Citizen scientists help find evidence of shark-shipwreck connection

Citizen scientists help find evidence of shark-shipwreck connection

PINE KNOLL SHORES, NC (WECT) - Turns out humans aren’t the only creatures drawn to shipwrecks.

According to initial findings from North Carolina Aquariums’ Spot A Shark USA program, shipwrecks are potentially critical habitat for sand tiger sharks, and could help facilitate conservation of the species.

US populations of sand tiger sharks have declined by an estimated 75 percent, primarily in the 1980s and 1990s.

Spot A Shark USA is a program that uses divers — called citizen scientists — to photograph sharks. Divers submit new and historical images to the Spot a Shark USA website, and researchers map the spots of each shark to identify them uniquely, much like a human fingerprint.

“Photographs collected by citizen scientists revealed that a large coastal shark species, the sand tiger shark, returns to the same or nearby shipwrecks,” said Avery Paxton, lead researcher for the project and principal author of a four-page document that outlines the shark-shipwreck connection. “This behavior, known as site fidelity, could mean shipwrecks play a significant role in the lives of this imperiled shark species.”

North Carolina shipwrecks are used as rest stops of sorts for sharks on their journey from New England to Florida, according to the initial findings. Shipwrecks may be even more valuable to sand tiger sharks and could be key reproductive or year-round habitats.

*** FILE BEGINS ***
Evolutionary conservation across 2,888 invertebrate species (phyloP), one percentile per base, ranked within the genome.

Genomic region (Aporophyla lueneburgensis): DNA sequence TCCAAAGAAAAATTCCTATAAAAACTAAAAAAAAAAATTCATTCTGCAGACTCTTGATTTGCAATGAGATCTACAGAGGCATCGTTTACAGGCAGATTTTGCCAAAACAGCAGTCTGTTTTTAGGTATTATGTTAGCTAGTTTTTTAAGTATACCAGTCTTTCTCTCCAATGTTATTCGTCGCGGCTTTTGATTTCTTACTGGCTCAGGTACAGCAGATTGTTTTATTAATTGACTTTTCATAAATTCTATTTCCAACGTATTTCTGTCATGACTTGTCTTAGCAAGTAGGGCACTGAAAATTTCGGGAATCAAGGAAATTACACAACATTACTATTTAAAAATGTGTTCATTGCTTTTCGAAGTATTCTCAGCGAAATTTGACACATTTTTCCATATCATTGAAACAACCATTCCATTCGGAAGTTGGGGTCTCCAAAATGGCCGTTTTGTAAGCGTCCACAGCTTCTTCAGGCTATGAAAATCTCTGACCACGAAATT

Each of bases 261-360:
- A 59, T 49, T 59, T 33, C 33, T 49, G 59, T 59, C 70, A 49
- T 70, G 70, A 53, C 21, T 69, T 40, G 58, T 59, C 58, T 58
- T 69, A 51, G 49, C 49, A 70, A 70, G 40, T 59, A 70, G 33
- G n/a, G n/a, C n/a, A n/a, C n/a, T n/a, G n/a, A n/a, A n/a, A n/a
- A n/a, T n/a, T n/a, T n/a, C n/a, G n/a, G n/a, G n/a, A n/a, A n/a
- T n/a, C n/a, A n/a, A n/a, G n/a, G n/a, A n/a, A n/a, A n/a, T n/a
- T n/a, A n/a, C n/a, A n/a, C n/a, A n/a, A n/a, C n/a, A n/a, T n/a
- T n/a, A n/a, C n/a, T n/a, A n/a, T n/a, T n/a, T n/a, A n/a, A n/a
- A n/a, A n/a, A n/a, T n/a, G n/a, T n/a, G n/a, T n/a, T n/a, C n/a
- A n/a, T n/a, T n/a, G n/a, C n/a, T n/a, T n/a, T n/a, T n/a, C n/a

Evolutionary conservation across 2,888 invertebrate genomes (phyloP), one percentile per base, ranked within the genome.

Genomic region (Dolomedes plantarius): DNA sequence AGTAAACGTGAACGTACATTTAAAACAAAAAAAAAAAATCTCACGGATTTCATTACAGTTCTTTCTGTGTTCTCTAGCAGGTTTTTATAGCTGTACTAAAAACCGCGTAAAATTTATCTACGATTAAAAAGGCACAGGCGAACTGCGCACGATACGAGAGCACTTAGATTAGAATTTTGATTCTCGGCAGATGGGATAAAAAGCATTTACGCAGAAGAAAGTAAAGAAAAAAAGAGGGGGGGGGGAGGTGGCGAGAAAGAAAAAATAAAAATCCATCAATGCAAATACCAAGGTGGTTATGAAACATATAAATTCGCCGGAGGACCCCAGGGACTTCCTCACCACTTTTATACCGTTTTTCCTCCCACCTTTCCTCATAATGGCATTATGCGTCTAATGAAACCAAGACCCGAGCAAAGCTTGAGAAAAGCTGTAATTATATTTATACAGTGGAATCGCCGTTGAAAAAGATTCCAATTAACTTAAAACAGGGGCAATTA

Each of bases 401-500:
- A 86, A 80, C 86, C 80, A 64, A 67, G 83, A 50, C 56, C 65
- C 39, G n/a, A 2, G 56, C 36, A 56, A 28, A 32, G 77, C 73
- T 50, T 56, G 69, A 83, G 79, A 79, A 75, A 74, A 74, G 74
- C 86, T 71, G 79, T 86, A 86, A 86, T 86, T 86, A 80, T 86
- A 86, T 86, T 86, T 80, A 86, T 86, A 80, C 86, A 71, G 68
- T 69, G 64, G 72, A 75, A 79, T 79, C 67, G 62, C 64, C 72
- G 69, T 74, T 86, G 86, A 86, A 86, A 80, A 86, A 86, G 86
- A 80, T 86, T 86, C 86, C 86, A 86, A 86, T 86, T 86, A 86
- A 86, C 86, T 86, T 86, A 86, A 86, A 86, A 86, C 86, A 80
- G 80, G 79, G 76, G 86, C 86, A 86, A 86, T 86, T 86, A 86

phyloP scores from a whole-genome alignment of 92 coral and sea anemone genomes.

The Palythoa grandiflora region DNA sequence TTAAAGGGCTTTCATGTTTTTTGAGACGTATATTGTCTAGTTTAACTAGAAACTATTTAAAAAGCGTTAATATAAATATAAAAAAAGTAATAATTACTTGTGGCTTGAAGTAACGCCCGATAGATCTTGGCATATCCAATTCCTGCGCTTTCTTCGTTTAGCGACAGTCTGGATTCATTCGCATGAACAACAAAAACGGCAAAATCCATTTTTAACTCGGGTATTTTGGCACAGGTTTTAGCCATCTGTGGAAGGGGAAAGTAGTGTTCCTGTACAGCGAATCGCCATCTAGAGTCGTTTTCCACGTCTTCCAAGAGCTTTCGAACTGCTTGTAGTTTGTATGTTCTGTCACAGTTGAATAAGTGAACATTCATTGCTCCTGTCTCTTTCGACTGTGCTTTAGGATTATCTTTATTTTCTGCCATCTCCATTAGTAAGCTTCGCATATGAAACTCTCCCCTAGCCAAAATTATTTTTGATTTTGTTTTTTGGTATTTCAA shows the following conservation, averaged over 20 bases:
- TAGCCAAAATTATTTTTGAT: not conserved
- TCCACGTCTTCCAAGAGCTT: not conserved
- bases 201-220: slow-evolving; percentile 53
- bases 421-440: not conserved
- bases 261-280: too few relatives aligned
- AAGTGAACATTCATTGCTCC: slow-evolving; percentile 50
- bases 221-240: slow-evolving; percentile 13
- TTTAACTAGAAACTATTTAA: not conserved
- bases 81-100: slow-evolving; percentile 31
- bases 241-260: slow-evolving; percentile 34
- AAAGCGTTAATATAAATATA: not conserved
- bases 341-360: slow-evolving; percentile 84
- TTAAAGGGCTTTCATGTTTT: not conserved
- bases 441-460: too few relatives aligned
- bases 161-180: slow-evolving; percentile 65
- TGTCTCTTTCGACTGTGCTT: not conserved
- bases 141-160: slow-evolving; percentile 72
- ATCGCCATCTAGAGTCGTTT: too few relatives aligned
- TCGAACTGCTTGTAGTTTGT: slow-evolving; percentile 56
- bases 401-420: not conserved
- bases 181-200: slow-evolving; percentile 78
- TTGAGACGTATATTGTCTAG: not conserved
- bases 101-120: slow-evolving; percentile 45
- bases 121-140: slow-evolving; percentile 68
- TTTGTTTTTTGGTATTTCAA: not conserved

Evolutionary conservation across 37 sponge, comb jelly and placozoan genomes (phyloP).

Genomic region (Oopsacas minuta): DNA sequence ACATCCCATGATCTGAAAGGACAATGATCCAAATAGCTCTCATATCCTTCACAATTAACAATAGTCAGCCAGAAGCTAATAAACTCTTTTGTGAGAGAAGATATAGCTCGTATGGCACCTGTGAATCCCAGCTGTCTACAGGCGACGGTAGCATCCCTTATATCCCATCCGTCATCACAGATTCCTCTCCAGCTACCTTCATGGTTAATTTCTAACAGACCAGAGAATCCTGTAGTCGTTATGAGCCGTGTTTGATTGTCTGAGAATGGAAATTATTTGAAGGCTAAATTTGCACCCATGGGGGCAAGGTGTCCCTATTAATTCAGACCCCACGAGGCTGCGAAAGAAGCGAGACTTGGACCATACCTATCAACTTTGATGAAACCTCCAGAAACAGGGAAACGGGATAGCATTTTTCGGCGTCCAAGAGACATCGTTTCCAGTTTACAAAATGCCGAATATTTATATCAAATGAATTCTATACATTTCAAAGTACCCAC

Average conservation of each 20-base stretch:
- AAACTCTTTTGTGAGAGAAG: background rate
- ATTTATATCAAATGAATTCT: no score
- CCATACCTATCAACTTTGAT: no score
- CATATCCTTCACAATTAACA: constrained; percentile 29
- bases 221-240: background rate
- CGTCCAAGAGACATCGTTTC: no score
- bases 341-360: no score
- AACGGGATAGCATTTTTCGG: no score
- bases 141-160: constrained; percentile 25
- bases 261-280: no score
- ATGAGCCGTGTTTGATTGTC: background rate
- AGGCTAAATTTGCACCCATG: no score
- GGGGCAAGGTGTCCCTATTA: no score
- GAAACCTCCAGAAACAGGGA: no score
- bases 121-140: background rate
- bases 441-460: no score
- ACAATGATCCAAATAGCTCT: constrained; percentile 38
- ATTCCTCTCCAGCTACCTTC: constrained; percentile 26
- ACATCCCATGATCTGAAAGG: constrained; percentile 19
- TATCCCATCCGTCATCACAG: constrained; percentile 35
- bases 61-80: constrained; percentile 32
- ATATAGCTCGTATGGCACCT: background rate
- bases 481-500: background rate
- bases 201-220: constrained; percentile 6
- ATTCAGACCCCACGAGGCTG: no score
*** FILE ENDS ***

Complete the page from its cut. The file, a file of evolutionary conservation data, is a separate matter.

(Source: North Carolina Aquariums)
(Source: North Carolina Aquariums)

In a manuscript published by the Ecological Society of America, a diver photographed a female sand tiger shark on a September 2016 dive at shipwreck off the coast of North Carolina.

Ten months later, the same diver returned to the same shipwreck and captured another photograph of a female sand tiger shark. The images were uploaded to the Spot A Shark USA website and software comparisons determined it was the same shark.

“Six female sand tiger sharks were photographed and re-photographed at the same or nearby shipwrecks located off the coast of North Carolina over a period of time ranging from a few months to six years,” Paxton said. “This indicates shipwrecks are potentially critical habitats for sand tiger sharks and worthy of further research.”

The Spar, Aeolus and Atlas are among the North Carolina shipwrecks mentioned in the initial findings, which are similar to research done along the eastern Australia coast and in offshore waters of South Africa.

While patterns have seemingly emerged concerning sharks and shipwrecks, Paxton said more research is needed.

“There are still a lot of unknowns,” he said. “We do not know what the female sand tigers are doing in between the times they are photographed. We also do not know what the males are doing. That does not mean that the males do not also return to the same or nearby shipwrecks, rather they have not been photographed doing so.

“It is a scientific process, and we have just started chipping at the surface. That’s why it is so important to share this information to further future research efforts.”

This research collaboration, led by North Carolina Aquariums, also includes UNCW, UNC Chapel Hill, Duke University and other schools, zoos, aquariums and conservation groups.

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